Total RNA from 196 patients was used to reversely transcribe miRNAs using TaqMan MicroRNA assays (Applied Biosystems, Foster City, CA). Each reverse transcriptase reaction contained 10 ng of total RNA (5μl), 0.15 μl dNTP (100 mM total), 1.0 μl Multiscribe RT enzyme (50 U/μl), 1.5 μl 10X RT buffer, 0.19 μl RNase Inhibitor (20 U/μl) , 4.16 μl nuclease free water (Sigma-Aldrich, Ayshire, UK) and 3.0 μl 5X RT Primer. The 15 μl reaction volumes were incubated in 8-well PCR strip tubes (Sarstedt) in a GeneAmp PCR System 9700 thermal cycler (Applied Biosystems) as follows; 30 min at 16°C, 30 min at 42°C, 5 min at 85°C. Real-time PCR was performed using Applied Biosystems 7500 real-time PCR system. The reversely transcribed miRNAs were diluted 1:20 before adding 1.3 μl to 10 μl 2X Universal PCR Master Mix (no AmpErase UNG), 7.7 μl water and 1.0 μl 20X MicroRNA Assay. A total volume of 20 μl per reactions was incubated in 96-well MicroAmp plates (Applied Biosystems) for 10 min 95°C followed by 40 cycles of 15 sec. 95°C and 60 sec. 60°C. All samples were run in duplicates.
RNU6B and RNU44 were tested as potential reference genes and performed equally well, and RNU44 was selected for further analysis . Each miRNA was normalized against RNU44 and the relative expression was calculated using 2-dCt method .
All statistical analyses were performed using SPSS version 18.0 (SPSS Inc., Chicago, MO) and P-values < 0.05 were considered to be statistically significant. Associations between miRNA expression and clinicopathological variables were explored using Mann–Whitney U and Kruskal-Wallis test as appropriate. Survival was estimated using the Kaplan-Meier method and compared using the log-rank test. Overall and metastasis-free survival was calculated from date of surgery until date of death or diagnosis of metastasis.
MiRNA expression in tumor samples
MiRNA expression and associations with clinicopathological parameters
To explore the clinical significance of these findings, associations with clinicopathological variables were investigated. Somewhat surprisingly, few significant associations were detected between expression of miR-21, miR-92a, miR-101, miR-106a and miR-145 and clinicopathological variables, including age, gender, tumor stage, differentiation, localization and specific histomorphologic characteristics such as vascular invasion, perineural infiltration and lymphocyte infiltration (Table 2). MiR-92a and miR-106a were associated with differentiation, as higher median expression levels were found in intermediately differentiated tumors than in well and poorly differentiated tumors (p=0.003 and p=0.01, respectively). Also, some associations were found between miR-31, miR-92a and miR106a expression and tumor localization, as miR-31 exhibited higher expression in colon tumors while miR-92a and miR106a had higher expression levels in rectal tumors (p=0.02, p=0.05 and p=0.05, respectively).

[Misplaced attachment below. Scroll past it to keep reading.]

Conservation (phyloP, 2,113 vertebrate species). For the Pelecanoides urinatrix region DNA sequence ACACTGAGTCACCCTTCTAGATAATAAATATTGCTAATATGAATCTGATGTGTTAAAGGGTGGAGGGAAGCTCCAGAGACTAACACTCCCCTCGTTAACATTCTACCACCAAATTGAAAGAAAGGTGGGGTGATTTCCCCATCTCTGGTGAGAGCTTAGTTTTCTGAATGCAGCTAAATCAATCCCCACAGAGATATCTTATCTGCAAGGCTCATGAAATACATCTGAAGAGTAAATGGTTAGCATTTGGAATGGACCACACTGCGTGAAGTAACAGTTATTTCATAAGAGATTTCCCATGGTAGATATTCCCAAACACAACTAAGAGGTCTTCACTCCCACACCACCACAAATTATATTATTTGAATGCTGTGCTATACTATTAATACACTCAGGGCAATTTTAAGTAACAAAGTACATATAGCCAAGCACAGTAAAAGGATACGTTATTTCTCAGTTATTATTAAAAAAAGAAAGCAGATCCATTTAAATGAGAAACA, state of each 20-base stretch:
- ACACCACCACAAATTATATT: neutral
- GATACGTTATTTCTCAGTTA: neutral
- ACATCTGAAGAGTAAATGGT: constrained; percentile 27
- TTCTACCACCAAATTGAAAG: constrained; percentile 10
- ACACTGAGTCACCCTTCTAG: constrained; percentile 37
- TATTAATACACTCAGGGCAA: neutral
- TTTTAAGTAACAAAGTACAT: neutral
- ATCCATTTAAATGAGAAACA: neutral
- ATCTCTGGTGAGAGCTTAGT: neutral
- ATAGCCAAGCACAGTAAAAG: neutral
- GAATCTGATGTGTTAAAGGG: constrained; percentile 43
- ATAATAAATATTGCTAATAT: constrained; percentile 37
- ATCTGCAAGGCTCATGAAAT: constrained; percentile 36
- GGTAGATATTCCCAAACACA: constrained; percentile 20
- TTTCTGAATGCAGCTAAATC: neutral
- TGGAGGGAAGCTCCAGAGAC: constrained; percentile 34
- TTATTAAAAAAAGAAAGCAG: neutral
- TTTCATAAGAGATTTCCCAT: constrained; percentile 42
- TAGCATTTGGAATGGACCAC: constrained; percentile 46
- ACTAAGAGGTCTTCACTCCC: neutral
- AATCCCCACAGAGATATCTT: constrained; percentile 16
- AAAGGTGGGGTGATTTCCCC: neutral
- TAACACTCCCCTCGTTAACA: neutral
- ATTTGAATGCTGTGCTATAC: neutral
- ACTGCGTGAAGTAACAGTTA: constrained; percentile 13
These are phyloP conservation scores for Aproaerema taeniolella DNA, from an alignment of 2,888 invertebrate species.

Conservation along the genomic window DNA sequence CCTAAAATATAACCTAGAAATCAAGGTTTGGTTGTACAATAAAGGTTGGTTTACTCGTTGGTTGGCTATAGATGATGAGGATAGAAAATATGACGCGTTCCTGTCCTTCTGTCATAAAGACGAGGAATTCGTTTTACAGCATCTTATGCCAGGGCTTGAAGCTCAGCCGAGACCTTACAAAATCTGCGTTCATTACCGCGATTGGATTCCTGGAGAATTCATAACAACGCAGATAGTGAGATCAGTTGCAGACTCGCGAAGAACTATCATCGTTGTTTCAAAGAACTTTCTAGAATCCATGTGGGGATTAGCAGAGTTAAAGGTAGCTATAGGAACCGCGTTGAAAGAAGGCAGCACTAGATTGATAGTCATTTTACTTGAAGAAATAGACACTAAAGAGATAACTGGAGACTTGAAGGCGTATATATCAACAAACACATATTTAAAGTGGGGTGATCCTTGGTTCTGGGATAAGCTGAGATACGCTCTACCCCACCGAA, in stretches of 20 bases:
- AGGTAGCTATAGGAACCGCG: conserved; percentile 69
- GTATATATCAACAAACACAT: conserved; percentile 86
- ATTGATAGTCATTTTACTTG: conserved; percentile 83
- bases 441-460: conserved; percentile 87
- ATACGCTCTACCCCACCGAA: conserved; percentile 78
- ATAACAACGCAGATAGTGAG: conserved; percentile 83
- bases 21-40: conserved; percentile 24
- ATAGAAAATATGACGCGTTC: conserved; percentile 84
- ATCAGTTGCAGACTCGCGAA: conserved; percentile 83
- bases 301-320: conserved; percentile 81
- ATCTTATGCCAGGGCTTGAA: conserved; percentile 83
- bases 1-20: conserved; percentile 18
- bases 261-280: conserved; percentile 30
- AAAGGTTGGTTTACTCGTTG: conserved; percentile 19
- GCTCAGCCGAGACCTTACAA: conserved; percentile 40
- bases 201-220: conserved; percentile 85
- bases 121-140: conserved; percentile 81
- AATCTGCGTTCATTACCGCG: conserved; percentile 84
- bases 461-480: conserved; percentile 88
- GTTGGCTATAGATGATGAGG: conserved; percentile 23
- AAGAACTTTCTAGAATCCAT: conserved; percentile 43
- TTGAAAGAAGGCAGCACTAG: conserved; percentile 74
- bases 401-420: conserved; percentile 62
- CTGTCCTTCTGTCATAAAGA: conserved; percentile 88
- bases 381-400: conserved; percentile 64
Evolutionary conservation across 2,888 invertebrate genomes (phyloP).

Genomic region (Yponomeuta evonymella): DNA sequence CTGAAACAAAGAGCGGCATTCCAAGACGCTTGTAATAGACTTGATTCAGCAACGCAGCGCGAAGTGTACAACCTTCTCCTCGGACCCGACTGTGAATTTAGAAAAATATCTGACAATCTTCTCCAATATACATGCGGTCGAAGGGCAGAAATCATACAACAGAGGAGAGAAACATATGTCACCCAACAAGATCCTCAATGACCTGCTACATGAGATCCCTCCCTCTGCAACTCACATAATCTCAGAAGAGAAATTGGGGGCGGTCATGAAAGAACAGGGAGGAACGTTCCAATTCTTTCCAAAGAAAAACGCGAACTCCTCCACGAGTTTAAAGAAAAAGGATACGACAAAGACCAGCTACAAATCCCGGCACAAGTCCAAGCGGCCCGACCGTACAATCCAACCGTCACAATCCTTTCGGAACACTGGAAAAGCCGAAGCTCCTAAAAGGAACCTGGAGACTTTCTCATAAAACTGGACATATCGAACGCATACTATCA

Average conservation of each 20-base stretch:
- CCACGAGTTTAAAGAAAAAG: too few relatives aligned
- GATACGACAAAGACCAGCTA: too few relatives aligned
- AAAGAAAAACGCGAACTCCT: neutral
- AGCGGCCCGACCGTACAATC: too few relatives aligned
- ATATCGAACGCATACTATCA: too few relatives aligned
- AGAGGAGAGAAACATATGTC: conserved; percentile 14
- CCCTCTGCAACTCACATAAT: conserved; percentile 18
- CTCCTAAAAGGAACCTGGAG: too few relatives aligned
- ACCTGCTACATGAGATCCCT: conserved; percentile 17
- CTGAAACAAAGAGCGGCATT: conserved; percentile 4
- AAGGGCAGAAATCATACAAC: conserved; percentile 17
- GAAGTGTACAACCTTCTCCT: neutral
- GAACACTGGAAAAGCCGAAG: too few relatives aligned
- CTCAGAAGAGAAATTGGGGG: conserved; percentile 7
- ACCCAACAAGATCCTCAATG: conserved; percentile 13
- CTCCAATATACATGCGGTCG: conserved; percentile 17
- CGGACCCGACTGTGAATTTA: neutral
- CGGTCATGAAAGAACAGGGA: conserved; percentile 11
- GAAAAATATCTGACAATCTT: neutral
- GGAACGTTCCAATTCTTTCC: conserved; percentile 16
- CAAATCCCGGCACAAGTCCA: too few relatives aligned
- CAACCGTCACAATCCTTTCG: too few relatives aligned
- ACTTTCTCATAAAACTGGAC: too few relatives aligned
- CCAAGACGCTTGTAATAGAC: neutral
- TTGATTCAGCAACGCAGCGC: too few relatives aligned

MiRNA expression and associations with patient outcome
Although miR-31 was expressed at relatively low levels compared with some of the other candidates, high expression was associated with advanced tumor stage at diagnosis, and particularly with pT-stage, in accordance with previous results [9, 10]. There are multiple predicted targets for miR-31, but few have been fully validated at present. One proposed target of miR-31 that has been experimentally investigated is Special AT-rich Binding protein 2 (SATB2), which is involved in transcriptional regulation and chromatin remodeling . In an immunohistochemical study performed in 146 colorectal tumors, low expression of SATB2 was associated with metastasis development and poor prognosis . Another target that has been shown to be regulated by miR-31 is the T lymphoma Invasion And Metastasis gene 1 (TIAM1), which is a guanidine exchange factor for Rac GTPase and when over-expressed, it prevents TGF-β and TNF-α dependent motility and invasion in CRC cell lines . The postulated effects of miR-31 on SATB2 and TIAM1 are consistent with the associations between miR-31 expression and advanced tumor stage, observed by us and others, but clearly, the regulatory activity of miR-31 is still incompletely understood in CRC.
MiR-92a was included in the analyses because it has been proposed as an early-detection biomarker in plasma and stool [13, 21]. In general, one would expect an early-detection biomarker to be ubiquitously expressed in the tissue of interest, and although several tumors in our study had relatively high levels of miR-92a, low levels were found in a substantial proportion of the samples. Also, over-expression of miR-92a has been found in other cancer types, such as hepatocellular carcinoma and leukemia [22, 23], which suggest that further evaluation is necessary to determine its specificity and sensitivity as an early-detection biomarker. Although miR-92a was not primarily included in this study for its prognostic relevance, it was recently proposed as a key oncogenic component of the miR-17-92 cluster through targeting and down-regulating the proapoptotic protein Bim in CRC, suggesting that the functional role of miR-92a in CRC should be further elucidated .